What is your favourite music genre? I bet you’ve been asked that question one too many times. Usually, I mumble reggae, R&B, or house music. But I always end up with one solid answer: Afro-fusion.
What is Afro-fusion? Another common question, I’m glad you asked. Simply put, it’s a style of music that fuses contemporary music elements and instruments with traditional African rhythms and storytelling. Expect a taste of local languages as well, from Dholuo to Giriama to Luhya.
And as it turns out, there are plenty of Kenyan contemporary musicians who have tapped into this hybrid style. They bring forth a unique African-rooted sound that is rarely played on mainstream media. Yet it has taken them all around the world as Kenyan cultural ambassadors.
There’s something special about Afro-fusion music. Something that makes even foreigners fall in love with it. And you’re soon about to find out why with these 5 Kenyan albums.
To avoid bias, I’ve arranged them in order of release. Are you ready? Let’s dive in!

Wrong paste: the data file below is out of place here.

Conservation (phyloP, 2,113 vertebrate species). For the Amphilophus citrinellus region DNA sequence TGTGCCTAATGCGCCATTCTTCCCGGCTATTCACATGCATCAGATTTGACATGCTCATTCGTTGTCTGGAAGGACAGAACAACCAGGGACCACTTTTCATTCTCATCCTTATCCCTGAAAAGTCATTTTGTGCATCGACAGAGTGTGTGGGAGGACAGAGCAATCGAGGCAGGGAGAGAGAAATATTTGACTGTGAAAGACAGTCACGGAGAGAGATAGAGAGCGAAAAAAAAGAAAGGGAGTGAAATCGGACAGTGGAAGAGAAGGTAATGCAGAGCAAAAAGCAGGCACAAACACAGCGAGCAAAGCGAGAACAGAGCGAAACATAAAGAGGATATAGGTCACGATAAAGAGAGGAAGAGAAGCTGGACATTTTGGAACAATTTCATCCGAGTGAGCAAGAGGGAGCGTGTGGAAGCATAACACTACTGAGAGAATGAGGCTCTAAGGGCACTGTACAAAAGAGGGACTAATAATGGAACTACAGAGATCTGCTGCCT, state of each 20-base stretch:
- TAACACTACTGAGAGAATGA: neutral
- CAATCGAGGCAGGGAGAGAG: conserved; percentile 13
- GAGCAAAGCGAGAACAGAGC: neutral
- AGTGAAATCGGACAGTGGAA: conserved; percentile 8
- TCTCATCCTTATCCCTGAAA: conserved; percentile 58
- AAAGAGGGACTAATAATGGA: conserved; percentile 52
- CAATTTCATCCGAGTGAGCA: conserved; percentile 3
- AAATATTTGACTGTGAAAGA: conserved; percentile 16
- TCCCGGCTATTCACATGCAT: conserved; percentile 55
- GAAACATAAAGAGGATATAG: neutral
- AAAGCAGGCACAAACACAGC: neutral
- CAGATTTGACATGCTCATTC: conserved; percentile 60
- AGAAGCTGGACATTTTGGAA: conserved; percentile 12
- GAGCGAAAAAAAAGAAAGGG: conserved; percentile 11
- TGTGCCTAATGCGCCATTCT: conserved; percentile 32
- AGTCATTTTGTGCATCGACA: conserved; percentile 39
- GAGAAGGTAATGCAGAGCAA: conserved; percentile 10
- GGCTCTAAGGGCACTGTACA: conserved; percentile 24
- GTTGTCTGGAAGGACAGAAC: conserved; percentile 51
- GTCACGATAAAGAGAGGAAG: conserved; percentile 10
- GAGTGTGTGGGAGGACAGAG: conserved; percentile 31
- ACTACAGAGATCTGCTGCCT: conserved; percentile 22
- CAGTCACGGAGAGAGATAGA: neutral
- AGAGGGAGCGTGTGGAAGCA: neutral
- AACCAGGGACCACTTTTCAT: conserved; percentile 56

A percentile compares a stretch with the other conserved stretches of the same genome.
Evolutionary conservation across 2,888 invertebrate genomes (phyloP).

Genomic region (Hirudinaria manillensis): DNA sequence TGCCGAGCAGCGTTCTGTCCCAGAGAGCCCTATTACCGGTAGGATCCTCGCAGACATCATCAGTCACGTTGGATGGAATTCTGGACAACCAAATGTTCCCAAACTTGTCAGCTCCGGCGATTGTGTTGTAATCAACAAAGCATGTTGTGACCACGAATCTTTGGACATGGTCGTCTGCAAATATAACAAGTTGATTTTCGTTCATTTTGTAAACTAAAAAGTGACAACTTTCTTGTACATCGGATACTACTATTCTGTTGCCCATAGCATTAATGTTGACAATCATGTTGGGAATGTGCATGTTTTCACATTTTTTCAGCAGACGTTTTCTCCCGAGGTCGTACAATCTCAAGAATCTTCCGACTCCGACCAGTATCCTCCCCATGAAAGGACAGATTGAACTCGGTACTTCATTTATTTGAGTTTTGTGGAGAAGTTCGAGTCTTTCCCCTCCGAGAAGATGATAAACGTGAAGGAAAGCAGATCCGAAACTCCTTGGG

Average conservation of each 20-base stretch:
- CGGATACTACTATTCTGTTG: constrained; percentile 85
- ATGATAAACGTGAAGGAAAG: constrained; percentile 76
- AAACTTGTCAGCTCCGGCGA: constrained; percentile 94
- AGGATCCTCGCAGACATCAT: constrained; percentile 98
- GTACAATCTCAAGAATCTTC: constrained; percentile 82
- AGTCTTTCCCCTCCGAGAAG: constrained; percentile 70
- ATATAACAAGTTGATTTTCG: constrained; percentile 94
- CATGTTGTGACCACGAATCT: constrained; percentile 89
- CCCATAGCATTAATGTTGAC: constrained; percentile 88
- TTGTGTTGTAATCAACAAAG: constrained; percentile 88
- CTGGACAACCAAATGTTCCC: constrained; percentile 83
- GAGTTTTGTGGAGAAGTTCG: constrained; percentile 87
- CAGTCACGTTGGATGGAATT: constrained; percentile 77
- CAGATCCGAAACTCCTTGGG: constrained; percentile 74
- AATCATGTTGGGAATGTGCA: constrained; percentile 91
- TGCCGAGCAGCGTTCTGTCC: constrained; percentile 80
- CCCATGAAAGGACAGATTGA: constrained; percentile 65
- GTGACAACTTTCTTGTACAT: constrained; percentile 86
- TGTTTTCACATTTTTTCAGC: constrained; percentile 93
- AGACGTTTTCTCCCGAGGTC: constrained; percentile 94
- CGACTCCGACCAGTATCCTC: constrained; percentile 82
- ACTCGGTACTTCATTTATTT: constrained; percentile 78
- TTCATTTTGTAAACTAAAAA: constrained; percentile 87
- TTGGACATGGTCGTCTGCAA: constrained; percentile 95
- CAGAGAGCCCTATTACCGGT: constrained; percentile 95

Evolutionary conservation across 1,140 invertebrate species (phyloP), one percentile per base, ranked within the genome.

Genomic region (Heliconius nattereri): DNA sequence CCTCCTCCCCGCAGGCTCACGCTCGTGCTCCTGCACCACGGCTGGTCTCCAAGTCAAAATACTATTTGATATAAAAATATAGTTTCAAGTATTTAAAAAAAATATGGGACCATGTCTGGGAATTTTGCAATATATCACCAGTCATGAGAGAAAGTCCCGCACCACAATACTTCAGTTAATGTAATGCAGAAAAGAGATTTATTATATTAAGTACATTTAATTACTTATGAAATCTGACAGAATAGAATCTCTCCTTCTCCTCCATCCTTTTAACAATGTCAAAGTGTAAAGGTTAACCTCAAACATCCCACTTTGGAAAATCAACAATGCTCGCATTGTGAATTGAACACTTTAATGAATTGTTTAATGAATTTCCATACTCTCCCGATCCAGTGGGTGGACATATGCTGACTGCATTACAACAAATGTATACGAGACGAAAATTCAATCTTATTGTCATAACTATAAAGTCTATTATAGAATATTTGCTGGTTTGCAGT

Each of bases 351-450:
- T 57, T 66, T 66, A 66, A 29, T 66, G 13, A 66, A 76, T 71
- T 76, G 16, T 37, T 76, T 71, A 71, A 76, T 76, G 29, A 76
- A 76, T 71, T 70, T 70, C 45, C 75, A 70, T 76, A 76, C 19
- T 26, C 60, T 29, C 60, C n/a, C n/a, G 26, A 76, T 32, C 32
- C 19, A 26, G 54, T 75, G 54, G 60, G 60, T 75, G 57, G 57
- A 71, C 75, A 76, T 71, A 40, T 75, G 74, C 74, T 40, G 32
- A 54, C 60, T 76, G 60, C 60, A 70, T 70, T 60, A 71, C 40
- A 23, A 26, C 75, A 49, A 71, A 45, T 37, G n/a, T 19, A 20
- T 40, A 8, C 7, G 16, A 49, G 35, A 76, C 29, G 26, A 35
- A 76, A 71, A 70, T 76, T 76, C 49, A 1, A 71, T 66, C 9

1. Koko Rio by Makadem
Koko Rio is the sophomore album by Mr Ohanglaman, released way back in 2015. Now in case you don’t know this Kenyan music legend, sit down and let me tell you the tale of Makadem.
He started singing in the late 90s as a ragga man. But when he met Tabu Osusa – founder of Ketebul Music – in the 2000s, he made a complete turnaround from dancehall to modern ohangla music.
And you will hear this new-school benga sound in both his studio albums, Ohanglaman and Koko Rio.
The first song I ever heard from Koko Rio was Nipe Denda. It’s a groovy highlife jam complete with a bright horn section, sang with the charisma of Fela Kuti. No wonder it got nominated at the AFRIMA 2015 awards in Nigeria under the category of Best Contemporary African song.
But this is just a sample of the benga star who tells African stories about African people in Africanized English. The same way Nigerian pop stars use pidgin in their songs.
As Fela Kuti once said, you cannot sing African music in proper English.